Chassis and powertrain: performance and roadholding at premium level
The Volvo XC90 is a vehicle designed for all types of roads, irrespective of the surface beneath the tyres and the weather conditions.
Even though it is not basically intended for off-road driving, the combination of electronically controlled four-wheel drive and 218 millimetres of ground clearance creates the right preconditions for continued progress when the going gets tough.
The feeling of safety that the high seating position gives the driver is supplemented with the knowledge that he or she can control the car with the help of instant, well-weighted response from the chassis, engine and brakes. Progress is thus more relaxed and comfortable. The chassis in the Volvo XC90 is designed to give the vehicle the same ride and roadholding as a passenger car. It is based on the chassis of the Volvo S80, S60 and V70, cars that are renowned for their excellent road manners. In the Volvo XC90, however, the suspension has been beefed up and dimensioned to handle heavier loads and higher ground clearance.
Well isolated rear suspension for quieter progress
The rear suspension of multi-link type is well isolated, with the dampers and springs attached directly to the subframe. This results in a quieter ride, since road and transmission noise is largely filtered out before it reaches the bodywork. The front suspension is of MacPherson type and, together with the new ZF steering gear, promotes increased precision and sharp response. The Volvo XC90 has an extremely wide track (1634 mm front, 1624 mm rear) and a long wheelbase (2859 mm between the front and rear axles). This makes for exceptional stability, with the vehicle behaving very consistently and dependably even on curving, twisting and uneven roads.
The Volvo XC90 can be specified with a range of wheel up to 18 inches.
The braking system in the Volvo XC90 is dimensioned to help stop the vehicle safely, even when it is fully loaded with seven people and their luggage. This is achieved with an optimised brakesystem and EBA (Emergency Brake Assistance). This system monitors how quickly the brake pedal is pressed, and can thus determine if the driver is panic-braking. In such a situation, the brake pressure is boosted to maximum in the shortest possible time, thus reducing the stopping distance.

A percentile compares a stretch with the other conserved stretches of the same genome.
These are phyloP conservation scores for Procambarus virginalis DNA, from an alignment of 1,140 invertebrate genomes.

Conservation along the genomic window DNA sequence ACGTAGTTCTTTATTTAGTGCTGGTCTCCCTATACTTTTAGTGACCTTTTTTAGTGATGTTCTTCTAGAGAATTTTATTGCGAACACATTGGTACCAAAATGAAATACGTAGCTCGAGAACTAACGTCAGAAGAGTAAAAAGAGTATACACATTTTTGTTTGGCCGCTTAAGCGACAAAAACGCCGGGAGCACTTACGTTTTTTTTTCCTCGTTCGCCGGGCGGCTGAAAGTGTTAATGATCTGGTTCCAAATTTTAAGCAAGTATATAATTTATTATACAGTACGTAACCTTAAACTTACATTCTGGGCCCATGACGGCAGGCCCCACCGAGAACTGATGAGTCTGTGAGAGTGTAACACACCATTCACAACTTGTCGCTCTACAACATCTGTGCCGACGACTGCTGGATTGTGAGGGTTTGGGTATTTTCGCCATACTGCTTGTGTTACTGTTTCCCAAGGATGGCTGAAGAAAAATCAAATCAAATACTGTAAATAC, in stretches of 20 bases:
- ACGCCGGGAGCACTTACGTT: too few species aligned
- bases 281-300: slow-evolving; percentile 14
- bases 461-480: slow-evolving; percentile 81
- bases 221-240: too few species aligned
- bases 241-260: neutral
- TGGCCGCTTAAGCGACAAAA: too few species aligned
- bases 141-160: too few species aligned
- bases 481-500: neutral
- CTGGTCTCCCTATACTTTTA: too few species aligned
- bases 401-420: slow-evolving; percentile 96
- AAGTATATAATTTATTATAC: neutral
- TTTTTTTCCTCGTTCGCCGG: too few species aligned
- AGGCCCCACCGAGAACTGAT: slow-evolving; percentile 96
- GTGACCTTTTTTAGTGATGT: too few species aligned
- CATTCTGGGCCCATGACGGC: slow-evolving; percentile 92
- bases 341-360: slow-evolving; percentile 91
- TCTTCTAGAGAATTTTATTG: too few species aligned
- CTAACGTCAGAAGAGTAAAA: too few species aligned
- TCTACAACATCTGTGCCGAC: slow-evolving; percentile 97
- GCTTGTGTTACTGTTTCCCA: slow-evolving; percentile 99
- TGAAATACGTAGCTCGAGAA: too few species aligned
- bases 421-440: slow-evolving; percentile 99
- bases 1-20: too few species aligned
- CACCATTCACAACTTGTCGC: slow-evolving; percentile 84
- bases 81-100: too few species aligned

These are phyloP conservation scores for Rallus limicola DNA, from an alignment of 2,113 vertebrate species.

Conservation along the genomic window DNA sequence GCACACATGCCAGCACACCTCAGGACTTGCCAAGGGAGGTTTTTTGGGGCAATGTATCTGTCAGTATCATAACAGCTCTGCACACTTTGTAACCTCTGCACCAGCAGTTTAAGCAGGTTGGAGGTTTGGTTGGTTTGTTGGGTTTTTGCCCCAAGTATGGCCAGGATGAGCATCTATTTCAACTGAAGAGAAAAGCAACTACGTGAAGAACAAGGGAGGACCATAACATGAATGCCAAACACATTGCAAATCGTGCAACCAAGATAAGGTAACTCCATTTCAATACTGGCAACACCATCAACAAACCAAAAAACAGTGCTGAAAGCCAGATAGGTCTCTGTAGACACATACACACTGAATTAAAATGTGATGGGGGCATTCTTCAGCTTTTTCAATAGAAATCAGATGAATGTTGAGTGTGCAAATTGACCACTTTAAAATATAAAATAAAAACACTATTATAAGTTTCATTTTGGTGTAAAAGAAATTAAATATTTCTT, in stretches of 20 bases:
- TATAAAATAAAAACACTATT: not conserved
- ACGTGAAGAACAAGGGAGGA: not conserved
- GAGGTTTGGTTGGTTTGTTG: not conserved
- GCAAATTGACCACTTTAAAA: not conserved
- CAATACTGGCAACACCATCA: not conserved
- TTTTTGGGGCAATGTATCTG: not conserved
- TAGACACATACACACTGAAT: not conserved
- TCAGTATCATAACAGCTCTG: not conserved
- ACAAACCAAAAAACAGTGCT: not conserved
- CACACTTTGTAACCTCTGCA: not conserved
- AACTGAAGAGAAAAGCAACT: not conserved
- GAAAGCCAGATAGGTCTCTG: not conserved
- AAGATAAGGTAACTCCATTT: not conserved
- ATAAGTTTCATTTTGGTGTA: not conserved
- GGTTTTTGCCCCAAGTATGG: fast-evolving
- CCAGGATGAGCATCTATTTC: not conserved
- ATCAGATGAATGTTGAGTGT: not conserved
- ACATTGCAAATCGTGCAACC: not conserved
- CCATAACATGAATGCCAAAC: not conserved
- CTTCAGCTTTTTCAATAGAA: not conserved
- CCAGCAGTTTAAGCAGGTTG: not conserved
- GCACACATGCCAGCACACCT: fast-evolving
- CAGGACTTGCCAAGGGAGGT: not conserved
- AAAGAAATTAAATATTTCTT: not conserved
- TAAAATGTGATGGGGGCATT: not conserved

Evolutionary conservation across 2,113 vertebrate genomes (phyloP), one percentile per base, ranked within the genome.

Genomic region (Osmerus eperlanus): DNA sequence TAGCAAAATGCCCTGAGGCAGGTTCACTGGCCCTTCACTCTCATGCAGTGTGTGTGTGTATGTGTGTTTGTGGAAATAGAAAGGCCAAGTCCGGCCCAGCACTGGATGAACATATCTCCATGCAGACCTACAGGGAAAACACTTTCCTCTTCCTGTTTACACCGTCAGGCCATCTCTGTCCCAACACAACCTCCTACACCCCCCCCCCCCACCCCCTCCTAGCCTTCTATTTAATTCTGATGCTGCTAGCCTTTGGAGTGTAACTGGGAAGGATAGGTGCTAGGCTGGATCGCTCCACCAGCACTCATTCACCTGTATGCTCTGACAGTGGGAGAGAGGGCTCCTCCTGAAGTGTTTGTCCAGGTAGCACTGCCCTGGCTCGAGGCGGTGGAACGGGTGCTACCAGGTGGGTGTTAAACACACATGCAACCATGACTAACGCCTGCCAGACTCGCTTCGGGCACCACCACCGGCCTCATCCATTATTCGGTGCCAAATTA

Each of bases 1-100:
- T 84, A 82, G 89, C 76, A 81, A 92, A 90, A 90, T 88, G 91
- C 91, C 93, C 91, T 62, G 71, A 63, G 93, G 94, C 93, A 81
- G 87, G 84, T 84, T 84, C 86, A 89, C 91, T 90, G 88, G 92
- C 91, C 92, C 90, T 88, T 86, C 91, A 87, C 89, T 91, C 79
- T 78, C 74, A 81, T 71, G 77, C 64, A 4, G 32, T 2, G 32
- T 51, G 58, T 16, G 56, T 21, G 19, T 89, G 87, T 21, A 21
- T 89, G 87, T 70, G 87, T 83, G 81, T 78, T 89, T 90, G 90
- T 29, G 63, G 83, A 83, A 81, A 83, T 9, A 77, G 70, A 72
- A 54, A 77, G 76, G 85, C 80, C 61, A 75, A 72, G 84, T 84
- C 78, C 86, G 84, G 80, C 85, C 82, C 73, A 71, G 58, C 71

Electronically controlled AWD
One important ingredient in the recipe for safe driving pleasure in the Volvo XC90 is its electronic AWD system, developed in close cooperation with one of the foremost experts in this area – Haldex of Sweden.
Just like in previous AWD models from Volvo, the four-wheel drive system in the XC90 operates entirely independently of driver input, that is to say power is distributed automatically between the front and rear wheels for best possible grip on all types of road surfaces.
The electronically controlled AWD system is intelligent. It monitors the vehicle’s contact with the underlying road surface and assesses the signals that the driver receives through the steering wheel, brake pedal and accelerator. This information then helps determine whether, and if so how, the system should respond.
In normal driving on dry roads, almost all power is delivered to the front wheels.
If the road surface causes the front wheels to slip, power is proportionately diverted to the rear wheels. With electronically activated four-wheel drive, AWD engagement takes place extremely quickly, after just one-seventh of a wheel turn, which eliminates wheelspin and ensures reliable road grip.
As a result, the AWD system in the Volvo XC90 has all the benefits of permanent four-wheel drive, without the accompanying disadvantages such as higher fuel consumption and heavier weight.
The electronic AWD system interacts in the Volvo XC90 with the active chassis systems DSTC – Dynamic Stability and Traction Control. This is an anti-skid system that automatically counteracts any initial tendency towards a skid before the driver even has time to notice. The system continuously compares the vehicle’s direction of progress with the driver’s steering wheel movements. If the vehicle shows any tendency to start skidding, the brakes are instantly applied to one or more wheels as necessary until the vehicle stabilises and the skid is avoided. DSTC also includes an anti-spin system that automatically brakes the wheel that spins, so that drive is diverted to the wheel with the best grip. It also controls the engine torque.